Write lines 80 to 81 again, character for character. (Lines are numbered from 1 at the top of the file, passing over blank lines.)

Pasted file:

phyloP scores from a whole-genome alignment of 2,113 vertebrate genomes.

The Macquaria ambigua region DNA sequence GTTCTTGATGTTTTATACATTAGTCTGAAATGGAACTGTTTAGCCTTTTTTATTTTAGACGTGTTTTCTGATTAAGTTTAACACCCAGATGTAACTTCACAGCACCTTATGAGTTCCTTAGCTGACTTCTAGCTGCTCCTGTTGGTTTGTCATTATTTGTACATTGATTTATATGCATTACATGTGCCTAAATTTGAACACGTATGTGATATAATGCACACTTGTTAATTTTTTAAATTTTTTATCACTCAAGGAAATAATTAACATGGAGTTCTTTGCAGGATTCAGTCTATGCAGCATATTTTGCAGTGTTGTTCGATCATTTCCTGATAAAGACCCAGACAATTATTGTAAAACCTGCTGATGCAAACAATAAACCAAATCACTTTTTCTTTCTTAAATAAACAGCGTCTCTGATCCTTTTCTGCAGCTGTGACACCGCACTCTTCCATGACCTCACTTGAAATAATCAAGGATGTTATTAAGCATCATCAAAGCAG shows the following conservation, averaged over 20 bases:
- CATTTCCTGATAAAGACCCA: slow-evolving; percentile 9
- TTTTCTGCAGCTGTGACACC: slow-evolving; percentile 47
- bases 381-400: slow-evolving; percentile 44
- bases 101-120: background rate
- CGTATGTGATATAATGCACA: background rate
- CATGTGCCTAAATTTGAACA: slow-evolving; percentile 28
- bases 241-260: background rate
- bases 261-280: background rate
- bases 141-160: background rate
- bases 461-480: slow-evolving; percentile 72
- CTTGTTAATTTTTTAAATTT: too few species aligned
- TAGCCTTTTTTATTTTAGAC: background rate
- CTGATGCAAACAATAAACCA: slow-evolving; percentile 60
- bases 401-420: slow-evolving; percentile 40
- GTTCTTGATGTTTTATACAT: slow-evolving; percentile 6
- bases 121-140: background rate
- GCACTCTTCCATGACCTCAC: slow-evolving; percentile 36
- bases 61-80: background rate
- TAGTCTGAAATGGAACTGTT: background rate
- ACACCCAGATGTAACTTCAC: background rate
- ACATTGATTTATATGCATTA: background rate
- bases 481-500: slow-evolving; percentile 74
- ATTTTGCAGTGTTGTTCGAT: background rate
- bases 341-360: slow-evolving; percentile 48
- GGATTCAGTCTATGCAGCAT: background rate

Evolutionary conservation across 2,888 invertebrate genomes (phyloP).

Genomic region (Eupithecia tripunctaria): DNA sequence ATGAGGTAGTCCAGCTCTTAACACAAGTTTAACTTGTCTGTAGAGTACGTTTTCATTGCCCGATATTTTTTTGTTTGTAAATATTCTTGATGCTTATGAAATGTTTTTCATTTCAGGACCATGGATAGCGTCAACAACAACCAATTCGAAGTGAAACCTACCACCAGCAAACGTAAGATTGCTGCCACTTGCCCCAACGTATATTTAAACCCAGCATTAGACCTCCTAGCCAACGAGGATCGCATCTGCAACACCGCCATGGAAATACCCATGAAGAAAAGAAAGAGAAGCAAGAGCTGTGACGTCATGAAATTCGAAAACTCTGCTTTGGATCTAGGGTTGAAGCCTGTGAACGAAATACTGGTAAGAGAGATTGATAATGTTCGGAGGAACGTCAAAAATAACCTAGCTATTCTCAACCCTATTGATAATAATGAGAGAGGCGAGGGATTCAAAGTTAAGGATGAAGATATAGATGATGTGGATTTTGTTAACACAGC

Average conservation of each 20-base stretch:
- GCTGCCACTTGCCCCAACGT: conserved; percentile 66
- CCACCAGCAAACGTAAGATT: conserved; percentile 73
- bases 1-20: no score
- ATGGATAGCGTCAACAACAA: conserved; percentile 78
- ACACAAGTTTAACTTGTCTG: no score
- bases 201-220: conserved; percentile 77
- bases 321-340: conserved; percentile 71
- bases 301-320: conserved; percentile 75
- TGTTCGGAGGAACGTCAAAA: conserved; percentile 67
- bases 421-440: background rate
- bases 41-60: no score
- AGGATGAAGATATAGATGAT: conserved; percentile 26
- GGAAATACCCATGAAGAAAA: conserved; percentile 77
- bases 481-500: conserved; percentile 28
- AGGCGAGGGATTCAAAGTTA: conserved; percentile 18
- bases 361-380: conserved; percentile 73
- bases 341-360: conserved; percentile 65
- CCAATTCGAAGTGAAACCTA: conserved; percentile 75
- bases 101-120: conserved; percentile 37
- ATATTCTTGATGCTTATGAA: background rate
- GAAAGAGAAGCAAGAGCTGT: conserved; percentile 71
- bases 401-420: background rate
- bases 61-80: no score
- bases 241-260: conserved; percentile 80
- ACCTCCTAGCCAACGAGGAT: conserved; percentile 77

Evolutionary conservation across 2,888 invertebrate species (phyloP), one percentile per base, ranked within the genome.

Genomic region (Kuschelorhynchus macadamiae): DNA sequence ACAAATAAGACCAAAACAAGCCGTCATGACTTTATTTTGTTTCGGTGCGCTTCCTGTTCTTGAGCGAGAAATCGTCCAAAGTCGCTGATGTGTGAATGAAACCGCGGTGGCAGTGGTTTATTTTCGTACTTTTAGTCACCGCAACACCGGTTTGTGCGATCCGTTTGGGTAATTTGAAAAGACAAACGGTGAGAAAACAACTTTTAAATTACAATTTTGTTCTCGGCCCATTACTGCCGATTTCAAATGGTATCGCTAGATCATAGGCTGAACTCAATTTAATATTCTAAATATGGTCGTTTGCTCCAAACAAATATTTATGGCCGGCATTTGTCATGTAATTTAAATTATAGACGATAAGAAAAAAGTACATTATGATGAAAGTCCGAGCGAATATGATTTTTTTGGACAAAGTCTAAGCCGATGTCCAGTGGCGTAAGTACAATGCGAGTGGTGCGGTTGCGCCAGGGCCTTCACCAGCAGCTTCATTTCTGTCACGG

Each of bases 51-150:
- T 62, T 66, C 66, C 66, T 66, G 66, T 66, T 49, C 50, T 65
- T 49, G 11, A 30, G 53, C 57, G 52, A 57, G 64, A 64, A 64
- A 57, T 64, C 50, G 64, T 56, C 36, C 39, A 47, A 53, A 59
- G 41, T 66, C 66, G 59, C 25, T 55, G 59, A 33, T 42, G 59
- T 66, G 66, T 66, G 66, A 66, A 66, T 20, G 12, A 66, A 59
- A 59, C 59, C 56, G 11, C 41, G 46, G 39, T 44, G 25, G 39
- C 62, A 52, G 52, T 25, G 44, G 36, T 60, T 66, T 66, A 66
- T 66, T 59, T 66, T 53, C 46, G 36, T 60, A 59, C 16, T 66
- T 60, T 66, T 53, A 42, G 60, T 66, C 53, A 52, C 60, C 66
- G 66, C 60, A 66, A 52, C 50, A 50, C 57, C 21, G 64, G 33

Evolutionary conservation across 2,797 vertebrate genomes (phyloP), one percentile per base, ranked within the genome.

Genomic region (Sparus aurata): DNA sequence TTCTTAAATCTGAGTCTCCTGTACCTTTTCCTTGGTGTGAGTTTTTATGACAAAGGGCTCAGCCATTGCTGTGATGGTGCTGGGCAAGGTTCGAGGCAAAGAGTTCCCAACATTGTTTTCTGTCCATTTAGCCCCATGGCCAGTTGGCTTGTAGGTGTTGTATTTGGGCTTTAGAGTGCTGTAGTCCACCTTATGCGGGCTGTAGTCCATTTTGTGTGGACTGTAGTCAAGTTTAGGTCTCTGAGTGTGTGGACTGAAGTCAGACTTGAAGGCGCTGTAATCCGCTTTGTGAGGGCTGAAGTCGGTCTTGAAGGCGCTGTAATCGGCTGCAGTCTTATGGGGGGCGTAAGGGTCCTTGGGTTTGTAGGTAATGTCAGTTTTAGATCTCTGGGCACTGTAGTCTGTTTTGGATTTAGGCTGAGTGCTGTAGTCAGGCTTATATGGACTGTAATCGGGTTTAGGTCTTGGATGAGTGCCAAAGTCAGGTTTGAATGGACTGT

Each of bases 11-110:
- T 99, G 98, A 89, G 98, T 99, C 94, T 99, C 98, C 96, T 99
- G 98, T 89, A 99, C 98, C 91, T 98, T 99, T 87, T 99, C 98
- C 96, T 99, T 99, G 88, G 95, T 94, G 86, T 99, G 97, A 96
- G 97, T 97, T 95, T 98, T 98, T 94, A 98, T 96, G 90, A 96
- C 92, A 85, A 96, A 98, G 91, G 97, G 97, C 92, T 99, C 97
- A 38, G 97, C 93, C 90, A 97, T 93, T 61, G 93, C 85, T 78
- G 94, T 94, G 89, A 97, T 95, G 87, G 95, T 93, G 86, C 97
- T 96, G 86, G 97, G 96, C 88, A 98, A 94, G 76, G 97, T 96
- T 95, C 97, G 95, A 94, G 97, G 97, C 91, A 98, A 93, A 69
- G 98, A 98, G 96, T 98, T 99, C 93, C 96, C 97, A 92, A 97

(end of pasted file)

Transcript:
- T 95, C 97, G 95, A 94, G 97, G 97, C 91, A 98, A 93, A 69
- G 98, A 98, G 96, T 98, T 99, C 93, C 96, C 97, A 92, A 97